|  November 27, 2012

Resume Myth: The way you describe your experience on your resume is the most important thing

Welcome to the first post of our new series around debunking common job search myths. I thought this would be a great section to add to the Prepary after having so many conversations on job search related topics that ended in “wow, I thought I should do the opposite of that!”

Resume Myth: You must scrutinize every word, bullet, and formatting detail on your resume. This will impact whether or not you get called in for an interview.

What The Prepary says: While how you describe your experience is important, the way your resume comes across holistically, and at “first glance” is hands down more important.  You don’t need to spend hours rephrasing one line of text 100 times.  Instead you should focus on what “bigger picture” story your resume is telling.

Throughout my career as a recruiter this is something I would tell friends constantly – “don’t get hung up on those 3 words in that one bullet”, “don’t worry if that spacing is half a centimeter off”, etc.  But despite that, people are so hung up on the details, and as a result, spend way more time slaving over their resumes than they need to.

Should your resume be clearly and cleanly formatted?  Yes.  Should there be typos? No.  I’m not saying that you shouldn’t put a ton of effort into every single part of your resume.  Of course you should.

But here are some things you should know about what happens to your resume “on the other side”.

  • The first time your resume gets opened or screened, it gets read very, very quickly.  I don’t know many recruiters that read every line of every resume during the first pass at a pile of resumes.  Once they’ve narrowed them down, sure they will, but not right away.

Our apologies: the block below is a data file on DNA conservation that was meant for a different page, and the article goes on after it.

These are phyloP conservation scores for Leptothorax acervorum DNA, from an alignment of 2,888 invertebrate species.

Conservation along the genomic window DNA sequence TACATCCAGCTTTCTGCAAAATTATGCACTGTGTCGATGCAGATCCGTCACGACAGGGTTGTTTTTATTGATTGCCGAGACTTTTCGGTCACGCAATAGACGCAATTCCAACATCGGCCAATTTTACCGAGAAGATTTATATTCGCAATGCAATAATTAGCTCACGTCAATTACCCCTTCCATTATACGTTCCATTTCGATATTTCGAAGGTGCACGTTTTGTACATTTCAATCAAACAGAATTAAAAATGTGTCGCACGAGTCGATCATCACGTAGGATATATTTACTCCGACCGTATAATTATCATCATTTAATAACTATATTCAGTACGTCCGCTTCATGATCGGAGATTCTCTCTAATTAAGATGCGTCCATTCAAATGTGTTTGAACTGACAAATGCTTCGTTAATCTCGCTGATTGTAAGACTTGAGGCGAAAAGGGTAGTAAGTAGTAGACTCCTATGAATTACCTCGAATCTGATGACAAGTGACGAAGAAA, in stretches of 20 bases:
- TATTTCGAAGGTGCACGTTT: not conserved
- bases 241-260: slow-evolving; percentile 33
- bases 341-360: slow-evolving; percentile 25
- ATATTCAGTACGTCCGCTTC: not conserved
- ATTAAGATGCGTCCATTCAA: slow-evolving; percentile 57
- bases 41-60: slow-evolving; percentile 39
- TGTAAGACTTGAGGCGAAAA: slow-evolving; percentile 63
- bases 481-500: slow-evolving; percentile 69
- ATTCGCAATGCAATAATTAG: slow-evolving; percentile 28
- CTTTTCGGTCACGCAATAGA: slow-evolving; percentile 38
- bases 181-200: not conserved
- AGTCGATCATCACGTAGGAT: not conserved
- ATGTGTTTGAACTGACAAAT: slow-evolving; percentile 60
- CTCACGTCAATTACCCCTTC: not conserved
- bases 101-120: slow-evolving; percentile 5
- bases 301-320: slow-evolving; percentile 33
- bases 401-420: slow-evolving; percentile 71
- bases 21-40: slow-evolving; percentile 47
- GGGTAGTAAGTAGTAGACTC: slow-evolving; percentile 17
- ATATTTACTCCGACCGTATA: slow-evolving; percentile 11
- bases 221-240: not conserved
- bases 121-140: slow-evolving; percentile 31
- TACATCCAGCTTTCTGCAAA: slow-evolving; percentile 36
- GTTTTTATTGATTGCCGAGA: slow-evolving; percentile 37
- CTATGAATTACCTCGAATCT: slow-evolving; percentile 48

• Generally resumes can reviewed in “plain text” (aka: no formatting at all!) If you’ve uploaded your resume into a system, then it’s probably no longer looking gorgeous. So content is king.  Also, when you do upload your resumes into a system, make sure it’s not looking “jumbled”.  This means you may need to recopy and paste but it’s worth the effort – what you’re seeing is what they’re seeing.
  • Your job titles and companies get looked at before your bullets or detailed experience – think of them as the gateway.  If you have a funky job title that may not mean anything to anyone outside of your company, put a very brief description next to it.  One of my past titles was “Talent Associate” and that was a bit vague so next to it I might add “Recruiting and HR role for top fashion retail company” to make it more clear.
  • Your resume is telling a story to a recruiter.  Make sure that story makes sense.  This may mean your don’t list your experience chronologically.  It is totally ok to have an “experience” section with experience relevant to the job you are applying for and then an “additional experience” section with your babysitting gig you had one summer.
  • People tend to focus on the top bullets more than the bottom ones so order is more important than wording.  If you are applying for a social media role and updating the company’s Twitter and Facebook was one of your esponsibilities in your last job, put that bullet first.

Hopefully these points have helped debunk the myth that wording is the most important thing to focus on with a resume. In reality, of course it matters, but these other qualities are way more impactful and great things to look out for!

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